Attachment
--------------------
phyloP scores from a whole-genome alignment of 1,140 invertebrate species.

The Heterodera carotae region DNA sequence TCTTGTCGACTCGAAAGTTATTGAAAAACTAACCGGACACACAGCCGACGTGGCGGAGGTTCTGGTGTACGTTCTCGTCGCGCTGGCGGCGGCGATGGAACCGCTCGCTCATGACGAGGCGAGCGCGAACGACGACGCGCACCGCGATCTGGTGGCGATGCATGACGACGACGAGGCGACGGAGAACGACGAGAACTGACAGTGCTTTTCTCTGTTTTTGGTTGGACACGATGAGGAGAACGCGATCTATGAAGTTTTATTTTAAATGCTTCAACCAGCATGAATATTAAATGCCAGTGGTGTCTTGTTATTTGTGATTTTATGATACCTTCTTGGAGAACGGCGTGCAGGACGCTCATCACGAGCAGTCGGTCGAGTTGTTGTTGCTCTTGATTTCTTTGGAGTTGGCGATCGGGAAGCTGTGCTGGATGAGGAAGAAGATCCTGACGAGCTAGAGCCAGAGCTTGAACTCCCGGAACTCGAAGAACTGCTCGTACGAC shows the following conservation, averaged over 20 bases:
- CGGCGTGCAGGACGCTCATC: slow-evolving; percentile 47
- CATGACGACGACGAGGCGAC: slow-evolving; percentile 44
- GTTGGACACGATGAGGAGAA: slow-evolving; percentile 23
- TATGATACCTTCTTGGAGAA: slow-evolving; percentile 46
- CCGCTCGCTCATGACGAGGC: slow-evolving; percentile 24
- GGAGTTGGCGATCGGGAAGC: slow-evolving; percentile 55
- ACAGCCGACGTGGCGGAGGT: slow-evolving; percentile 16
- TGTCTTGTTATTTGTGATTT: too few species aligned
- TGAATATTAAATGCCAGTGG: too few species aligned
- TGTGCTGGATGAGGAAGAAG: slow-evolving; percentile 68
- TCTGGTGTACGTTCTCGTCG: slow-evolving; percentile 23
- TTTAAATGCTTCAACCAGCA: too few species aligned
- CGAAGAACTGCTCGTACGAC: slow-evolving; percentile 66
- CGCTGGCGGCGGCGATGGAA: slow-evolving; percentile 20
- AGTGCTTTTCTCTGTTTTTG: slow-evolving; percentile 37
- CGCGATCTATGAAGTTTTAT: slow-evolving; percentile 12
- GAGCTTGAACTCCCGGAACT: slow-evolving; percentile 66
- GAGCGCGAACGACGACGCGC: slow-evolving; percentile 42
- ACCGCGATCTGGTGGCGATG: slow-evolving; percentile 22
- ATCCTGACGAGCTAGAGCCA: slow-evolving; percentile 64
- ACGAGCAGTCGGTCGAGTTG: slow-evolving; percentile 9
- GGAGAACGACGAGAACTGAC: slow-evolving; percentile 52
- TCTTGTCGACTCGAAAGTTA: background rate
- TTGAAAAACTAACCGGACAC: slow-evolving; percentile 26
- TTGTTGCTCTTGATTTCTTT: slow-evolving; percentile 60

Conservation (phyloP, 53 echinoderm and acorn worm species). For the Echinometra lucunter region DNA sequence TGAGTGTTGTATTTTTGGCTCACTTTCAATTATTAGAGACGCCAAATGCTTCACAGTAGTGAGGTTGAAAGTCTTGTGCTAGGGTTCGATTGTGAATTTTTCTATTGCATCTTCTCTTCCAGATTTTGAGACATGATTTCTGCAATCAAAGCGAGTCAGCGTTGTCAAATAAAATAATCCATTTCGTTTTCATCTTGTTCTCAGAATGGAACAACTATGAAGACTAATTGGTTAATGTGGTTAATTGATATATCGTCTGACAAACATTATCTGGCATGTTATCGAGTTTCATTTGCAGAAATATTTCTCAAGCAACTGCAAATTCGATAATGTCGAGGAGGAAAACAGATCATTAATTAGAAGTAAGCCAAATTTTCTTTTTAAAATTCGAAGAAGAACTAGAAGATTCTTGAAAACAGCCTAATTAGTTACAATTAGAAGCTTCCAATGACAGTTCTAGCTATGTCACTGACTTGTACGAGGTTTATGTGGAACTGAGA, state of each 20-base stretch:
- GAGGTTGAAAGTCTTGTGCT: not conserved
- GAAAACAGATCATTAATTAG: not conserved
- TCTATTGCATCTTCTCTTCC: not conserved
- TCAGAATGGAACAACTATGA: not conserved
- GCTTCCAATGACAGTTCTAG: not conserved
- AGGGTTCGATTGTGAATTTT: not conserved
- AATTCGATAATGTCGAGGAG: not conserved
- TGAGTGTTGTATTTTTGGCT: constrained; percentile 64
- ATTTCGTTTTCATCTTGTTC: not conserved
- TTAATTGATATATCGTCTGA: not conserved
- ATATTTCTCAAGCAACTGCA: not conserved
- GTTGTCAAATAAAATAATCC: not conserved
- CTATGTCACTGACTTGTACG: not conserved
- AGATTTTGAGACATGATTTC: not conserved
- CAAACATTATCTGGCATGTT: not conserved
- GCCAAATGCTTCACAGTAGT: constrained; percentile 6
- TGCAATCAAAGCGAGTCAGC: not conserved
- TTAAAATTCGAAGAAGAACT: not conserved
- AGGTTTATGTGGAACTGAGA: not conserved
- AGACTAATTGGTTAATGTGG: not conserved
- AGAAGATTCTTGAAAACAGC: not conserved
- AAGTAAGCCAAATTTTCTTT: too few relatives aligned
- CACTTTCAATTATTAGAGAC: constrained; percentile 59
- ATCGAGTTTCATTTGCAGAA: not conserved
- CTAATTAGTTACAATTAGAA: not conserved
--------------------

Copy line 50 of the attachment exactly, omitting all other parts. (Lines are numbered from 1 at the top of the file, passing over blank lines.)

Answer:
- AAGTAAGCCAAATTTTCTTT: too few relatives aligned